To the Editor:
If you know me, it is probably through your kid or your aging parent. I work as an artist educator, bringing creative movement to classrooms, community centers, libraries, and senior centers around the Island of Martha’s Vineyard. Every day, I am lucky enough to see the transformative power of moment. I feel proud to be a young woman dedicated through movement education to fostering in youth and adults an understanding of how to work cooperatively, how to solve problems creatively, how to learn to watch and respect the creative voices of others, how to appreciate their own beautiful and challenging bodies, and how to discover their own powerful creative potential.
According to Americans for the Arts, the nonprofit arts industry generates $22.3 billion in federal, state, and local tax revenues annually — a yield well beyond their collective $4 billion in arts allocations, which is why the Trump administration’s undermining of support for the arts for “economic reasons” seems based on alternative facts. In a creative movement classroom, I work to facilitate the expression, problem solving, and choice making of the students, rather than dictating to them the way to make their dances. Through this sort of education, we train our children to know their own voices, and encourage them to be thinkers, solvers, and discerning questioners. In other words, we train them to be democratic citizens with lives that matter: the kind of citizens who question authority, demand to be heard, and refuse to be abused.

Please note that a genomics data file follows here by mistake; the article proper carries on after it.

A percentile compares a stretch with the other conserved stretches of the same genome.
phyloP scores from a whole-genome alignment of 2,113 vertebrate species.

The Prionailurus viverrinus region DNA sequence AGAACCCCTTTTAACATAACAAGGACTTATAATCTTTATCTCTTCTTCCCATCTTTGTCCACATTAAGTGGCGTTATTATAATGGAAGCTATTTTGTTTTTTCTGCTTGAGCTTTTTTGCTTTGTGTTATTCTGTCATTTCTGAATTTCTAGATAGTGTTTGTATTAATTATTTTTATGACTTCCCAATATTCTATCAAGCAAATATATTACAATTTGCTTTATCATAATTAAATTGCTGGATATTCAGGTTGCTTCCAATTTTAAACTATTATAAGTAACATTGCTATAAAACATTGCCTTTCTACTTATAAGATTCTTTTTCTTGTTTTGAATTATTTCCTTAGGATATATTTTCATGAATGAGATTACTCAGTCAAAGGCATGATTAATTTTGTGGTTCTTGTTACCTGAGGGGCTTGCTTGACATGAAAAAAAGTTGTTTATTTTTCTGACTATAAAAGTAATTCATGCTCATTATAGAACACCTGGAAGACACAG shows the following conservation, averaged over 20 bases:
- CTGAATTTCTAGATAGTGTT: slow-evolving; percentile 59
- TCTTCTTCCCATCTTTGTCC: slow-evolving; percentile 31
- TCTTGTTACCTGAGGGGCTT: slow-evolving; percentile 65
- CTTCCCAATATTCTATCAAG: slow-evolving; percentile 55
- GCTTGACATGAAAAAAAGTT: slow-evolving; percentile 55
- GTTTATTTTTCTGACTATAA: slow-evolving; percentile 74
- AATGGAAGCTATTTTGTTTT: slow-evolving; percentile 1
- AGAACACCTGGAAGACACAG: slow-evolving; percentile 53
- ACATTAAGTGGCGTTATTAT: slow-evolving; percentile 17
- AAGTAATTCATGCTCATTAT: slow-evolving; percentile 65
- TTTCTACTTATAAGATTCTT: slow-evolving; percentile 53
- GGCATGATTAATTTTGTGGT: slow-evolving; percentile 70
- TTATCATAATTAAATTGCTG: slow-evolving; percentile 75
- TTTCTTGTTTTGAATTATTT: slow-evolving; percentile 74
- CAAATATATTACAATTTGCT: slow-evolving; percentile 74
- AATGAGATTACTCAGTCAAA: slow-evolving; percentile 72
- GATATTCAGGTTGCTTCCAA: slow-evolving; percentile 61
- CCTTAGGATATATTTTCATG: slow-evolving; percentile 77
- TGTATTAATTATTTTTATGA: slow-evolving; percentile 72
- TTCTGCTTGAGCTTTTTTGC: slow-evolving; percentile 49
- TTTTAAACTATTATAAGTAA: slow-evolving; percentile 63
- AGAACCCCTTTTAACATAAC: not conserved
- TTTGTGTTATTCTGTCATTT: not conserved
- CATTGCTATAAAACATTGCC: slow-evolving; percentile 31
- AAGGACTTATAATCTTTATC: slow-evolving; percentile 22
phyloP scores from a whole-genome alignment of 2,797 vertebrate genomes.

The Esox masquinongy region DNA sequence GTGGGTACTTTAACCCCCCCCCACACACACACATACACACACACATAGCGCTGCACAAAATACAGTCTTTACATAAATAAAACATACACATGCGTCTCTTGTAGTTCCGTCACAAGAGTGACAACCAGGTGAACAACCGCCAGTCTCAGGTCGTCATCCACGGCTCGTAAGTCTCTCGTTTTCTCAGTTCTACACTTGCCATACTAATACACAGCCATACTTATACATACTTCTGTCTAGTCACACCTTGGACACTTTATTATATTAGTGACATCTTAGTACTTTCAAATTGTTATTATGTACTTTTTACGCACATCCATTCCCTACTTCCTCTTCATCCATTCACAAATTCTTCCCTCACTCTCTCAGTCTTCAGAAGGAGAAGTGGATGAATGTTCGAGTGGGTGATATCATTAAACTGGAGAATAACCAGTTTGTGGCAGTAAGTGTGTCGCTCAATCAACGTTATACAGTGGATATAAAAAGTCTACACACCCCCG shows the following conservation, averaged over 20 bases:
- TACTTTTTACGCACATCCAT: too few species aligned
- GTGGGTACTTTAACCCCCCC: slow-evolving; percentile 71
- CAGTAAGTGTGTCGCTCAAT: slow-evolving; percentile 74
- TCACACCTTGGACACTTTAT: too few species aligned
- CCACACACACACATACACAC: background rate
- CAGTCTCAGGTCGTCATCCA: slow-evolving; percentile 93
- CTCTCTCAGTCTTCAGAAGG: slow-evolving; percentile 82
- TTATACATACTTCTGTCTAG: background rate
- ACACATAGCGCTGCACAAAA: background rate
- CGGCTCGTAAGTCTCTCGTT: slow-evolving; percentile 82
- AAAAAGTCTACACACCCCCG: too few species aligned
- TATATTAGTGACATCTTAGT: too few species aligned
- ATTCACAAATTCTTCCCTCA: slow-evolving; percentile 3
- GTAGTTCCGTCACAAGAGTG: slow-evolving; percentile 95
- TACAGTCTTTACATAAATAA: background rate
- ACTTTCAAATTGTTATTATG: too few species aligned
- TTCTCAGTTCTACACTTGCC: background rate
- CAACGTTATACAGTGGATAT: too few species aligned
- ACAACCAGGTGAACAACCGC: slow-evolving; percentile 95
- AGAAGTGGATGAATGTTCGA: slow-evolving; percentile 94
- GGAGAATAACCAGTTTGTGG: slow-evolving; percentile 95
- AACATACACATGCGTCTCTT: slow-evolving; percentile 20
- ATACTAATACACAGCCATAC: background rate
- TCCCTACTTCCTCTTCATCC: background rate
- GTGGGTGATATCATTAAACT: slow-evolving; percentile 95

Our schools need more arts education. Schools, especially those struggling, can retain their best teachers by becoming incubators for creativity and innovation; places where students want to learn and teachers want to teach. Students with an education rich in the arts have better grade-point averages, score better on standardized tests in reading and math, and have lower dropout rates — findings that cut across all socioeconomic categories.
Congress and state education leaders should support strong arts education programs, and local school leaders should include the arts, in all disciplines (dance, theater, music, visual, and media arts), in their curriculum. Our rural communities contain some of the greatest cultural assets of our country.
The robust cohort of “Island-grown” and “Island home” artists on Martha’s Vineyard proves that, and we must continue to foster the arts in other rural schools and communities nationwide. Please join me in encouraging politicians to not only keep and maintain the NEA, but expand and promote it, and please join me in celebrating the Island’s youth, adults, and aging seniors through joyous dance together.